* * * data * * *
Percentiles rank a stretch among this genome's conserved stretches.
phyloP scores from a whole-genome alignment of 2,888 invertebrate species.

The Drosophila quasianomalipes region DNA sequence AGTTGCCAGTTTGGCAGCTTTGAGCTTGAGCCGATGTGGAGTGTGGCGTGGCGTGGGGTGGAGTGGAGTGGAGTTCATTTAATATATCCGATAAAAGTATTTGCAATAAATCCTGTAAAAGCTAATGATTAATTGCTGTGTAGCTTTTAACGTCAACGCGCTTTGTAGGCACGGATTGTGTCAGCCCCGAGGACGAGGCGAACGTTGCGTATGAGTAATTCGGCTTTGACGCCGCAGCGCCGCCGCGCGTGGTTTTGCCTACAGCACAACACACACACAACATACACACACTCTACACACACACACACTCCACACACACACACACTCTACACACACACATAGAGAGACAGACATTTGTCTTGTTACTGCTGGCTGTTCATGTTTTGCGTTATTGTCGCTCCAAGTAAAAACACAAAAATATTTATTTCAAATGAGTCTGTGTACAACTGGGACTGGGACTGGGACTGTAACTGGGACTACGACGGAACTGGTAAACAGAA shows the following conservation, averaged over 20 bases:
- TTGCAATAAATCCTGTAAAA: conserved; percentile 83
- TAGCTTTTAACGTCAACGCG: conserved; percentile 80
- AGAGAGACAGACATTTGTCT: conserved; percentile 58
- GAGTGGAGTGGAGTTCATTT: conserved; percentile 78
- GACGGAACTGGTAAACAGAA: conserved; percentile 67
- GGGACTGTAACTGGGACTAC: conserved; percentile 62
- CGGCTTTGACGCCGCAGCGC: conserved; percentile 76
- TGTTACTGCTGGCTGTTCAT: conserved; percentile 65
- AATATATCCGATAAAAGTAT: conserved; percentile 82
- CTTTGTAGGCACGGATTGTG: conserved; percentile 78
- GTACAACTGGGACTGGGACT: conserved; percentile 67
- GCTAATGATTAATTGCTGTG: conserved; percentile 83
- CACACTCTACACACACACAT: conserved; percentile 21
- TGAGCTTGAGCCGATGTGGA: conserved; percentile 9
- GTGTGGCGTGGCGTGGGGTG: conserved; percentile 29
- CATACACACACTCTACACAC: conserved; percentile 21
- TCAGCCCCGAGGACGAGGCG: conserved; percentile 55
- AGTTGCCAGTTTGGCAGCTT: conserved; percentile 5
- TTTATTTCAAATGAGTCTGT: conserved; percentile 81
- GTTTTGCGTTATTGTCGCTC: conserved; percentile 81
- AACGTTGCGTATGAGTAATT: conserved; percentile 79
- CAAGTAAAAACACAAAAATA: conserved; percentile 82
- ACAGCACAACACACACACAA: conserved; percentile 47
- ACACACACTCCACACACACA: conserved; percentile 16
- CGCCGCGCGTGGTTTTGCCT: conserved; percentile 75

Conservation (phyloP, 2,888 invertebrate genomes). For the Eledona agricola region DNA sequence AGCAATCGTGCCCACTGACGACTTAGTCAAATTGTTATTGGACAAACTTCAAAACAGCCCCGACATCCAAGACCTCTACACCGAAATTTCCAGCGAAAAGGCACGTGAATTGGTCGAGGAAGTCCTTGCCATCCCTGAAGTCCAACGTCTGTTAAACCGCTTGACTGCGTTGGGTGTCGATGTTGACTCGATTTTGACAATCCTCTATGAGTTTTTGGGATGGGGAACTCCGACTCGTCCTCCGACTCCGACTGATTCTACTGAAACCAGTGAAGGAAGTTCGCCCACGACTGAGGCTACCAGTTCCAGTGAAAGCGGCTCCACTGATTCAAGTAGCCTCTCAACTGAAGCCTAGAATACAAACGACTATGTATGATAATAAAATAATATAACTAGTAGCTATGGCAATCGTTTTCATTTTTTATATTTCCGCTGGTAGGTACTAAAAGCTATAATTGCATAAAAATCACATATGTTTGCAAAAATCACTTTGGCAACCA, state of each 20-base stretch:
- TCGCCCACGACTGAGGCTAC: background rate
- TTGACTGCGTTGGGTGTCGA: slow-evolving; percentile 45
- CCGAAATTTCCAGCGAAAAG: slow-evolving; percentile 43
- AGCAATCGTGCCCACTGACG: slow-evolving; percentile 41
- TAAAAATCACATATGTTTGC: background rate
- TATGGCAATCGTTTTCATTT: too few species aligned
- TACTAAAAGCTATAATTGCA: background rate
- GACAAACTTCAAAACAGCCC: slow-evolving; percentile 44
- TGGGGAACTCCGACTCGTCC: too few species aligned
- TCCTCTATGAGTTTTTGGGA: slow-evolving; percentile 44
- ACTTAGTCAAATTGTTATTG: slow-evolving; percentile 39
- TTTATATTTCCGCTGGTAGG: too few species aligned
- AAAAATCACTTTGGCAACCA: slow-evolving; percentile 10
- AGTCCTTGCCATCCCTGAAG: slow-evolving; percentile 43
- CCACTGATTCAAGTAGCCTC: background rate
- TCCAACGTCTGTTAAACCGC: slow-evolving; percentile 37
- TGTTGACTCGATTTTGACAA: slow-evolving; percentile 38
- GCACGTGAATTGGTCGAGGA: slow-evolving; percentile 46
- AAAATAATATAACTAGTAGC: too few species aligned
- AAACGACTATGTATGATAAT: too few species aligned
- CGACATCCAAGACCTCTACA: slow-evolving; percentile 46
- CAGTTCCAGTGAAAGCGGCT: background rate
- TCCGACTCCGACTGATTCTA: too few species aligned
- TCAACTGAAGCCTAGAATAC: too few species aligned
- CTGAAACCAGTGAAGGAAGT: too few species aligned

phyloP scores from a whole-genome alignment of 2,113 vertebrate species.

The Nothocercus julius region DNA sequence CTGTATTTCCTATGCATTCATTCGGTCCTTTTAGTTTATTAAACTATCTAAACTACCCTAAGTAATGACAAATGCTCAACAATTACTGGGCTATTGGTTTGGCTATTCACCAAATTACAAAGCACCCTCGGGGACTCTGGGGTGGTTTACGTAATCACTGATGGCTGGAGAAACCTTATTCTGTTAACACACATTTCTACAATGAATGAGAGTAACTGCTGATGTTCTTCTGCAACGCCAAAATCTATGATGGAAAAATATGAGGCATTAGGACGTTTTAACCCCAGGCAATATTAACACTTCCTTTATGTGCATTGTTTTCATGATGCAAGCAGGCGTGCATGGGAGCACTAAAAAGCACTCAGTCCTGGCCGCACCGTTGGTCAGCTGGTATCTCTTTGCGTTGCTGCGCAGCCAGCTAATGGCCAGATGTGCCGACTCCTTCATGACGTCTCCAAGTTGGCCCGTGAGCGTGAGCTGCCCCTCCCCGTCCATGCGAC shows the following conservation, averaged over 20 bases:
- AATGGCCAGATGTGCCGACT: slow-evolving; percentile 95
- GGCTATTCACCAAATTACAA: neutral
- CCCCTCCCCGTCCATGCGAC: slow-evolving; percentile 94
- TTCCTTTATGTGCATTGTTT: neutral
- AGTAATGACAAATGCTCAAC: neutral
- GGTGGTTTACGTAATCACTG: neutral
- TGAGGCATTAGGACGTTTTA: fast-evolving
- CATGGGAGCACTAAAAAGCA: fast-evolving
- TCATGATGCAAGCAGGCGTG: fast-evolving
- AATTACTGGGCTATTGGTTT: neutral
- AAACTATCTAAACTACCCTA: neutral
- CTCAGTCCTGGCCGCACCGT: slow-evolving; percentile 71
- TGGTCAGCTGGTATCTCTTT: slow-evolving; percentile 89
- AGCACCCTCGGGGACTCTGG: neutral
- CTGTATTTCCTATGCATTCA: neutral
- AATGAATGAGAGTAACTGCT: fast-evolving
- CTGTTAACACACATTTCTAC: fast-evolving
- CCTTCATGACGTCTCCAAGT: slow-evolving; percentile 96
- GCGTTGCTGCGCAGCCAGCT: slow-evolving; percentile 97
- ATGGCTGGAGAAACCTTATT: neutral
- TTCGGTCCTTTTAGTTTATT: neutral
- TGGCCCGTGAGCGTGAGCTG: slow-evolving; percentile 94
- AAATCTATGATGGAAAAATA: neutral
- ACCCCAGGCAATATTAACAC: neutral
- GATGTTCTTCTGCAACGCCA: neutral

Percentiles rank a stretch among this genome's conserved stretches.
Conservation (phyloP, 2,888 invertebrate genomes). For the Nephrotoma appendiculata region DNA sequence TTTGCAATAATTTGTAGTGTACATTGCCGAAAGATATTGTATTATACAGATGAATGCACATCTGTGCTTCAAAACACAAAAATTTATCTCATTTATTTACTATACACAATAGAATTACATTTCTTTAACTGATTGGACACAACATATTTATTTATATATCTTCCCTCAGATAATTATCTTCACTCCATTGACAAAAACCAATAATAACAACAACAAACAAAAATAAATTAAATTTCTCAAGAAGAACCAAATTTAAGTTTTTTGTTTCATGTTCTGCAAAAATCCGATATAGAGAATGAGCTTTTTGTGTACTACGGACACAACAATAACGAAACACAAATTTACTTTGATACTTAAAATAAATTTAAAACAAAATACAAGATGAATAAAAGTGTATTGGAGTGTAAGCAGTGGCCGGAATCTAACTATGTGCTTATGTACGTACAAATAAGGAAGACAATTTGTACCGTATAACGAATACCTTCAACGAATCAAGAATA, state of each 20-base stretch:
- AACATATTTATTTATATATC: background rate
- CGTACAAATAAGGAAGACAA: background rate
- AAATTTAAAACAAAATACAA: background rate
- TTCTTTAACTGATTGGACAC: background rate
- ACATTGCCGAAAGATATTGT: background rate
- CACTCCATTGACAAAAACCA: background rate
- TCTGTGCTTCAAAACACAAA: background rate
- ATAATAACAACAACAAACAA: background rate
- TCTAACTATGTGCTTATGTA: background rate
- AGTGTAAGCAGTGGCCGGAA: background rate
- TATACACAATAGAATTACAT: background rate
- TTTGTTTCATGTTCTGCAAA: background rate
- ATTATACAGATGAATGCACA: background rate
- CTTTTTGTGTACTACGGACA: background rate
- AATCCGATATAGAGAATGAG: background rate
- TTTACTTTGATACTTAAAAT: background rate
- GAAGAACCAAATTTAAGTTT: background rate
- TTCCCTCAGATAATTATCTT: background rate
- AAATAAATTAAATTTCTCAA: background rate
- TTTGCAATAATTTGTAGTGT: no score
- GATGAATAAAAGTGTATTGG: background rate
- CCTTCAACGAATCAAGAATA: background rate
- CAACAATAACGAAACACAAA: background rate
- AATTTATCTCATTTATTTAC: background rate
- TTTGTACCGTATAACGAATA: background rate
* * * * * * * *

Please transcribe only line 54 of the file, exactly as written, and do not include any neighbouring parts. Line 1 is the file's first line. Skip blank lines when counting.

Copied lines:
- CTGAAACCAGTGAAGGAAGT: too few species aligned